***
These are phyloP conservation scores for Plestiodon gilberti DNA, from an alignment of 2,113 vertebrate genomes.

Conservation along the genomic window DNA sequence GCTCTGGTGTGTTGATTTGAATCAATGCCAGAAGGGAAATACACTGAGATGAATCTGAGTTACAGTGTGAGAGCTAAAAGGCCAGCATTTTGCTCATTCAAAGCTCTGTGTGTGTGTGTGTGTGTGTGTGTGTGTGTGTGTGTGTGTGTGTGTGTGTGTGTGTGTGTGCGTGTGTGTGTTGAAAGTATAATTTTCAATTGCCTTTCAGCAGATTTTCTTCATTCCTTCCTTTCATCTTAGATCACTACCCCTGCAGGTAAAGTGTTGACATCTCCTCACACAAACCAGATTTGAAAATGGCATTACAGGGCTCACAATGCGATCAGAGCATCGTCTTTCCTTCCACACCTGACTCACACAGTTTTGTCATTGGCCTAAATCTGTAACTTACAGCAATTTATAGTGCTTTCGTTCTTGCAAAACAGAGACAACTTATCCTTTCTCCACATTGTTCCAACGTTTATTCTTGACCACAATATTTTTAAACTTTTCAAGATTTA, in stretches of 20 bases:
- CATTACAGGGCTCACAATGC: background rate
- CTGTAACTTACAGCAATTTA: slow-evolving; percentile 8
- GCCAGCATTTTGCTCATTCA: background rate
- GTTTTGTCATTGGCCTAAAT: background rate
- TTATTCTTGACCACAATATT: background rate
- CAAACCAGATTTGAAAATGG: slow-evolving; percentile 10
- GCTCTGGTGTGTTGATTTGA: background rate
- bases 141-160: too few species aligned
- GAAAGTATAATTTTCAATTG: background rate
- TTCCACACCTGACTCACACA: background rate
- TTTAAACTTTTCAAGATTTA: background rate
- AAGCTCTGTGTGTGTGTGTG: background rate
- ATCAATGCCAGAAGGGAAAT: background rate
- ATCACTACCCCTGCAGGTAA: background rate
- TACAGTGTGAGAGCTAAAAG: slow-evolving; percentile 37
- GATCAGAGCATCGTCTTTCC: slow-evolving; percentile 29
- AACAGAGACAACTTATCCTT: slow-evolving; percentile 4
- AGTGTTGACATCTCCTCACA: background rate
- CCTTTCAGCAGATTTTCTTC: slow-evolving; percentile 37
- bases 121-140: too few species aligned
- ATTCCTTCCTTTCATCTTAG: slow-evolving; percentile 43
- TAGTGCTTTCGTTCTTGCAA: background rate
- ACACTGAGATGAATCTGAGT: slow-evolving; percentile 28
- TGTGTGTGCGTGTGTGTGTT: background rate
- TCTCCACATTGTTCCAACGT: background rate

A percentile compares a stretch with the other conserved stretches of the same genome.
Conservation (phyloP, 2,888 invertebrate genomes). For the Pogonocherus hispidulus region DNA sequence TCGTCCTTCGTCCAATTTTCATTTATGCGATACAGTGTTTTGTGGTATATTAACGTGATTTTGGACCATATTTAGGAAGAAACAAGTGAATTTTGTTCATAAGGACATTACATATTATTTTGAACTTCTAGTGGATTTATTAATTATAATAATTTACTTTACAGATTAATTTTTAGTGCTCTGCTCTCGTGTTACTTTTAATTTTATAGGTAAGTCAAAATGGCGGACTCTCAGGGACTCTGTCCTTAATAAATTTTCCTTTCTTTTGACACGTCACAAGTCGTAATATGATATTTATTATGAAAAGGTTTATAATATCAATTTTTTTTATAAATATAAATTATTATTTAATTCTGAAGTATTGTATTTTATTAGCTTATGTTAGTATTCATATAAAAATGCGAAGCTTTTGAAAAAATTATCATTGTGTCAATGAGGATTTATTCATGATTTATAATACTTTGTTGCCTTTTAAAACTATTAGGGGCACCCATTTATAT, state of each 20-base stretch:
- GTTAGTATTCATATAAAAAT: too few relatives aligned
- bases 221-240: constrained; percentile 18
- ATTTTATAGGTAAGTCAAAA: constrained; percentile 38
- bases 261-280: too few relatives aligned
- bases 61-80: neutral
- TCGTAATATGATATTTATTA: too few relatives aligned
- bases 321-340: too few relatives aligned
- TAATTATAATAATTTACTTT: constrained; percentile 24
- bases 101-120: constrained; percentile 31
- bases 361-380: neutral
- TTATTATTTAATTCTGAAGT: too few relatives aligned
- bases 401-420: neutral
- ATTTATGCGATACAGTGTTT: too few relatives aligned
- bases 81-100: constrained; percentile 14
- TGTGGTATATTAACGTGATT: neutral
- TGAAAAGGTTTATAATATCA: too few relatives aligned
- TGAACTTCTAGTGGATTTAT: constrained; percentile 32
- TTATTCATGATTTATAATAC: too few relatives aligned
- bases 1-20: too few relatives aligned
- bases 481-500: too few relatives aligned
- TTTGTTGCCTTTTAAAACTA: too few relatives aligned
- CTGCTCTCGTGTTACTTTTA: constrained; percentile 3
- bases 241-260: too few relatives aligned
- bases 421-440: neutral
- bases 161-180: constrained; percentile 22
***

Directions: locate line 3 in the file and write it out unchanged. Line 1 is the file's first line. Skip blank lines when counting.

- CATTACAGGGCTCACAATGC: background rate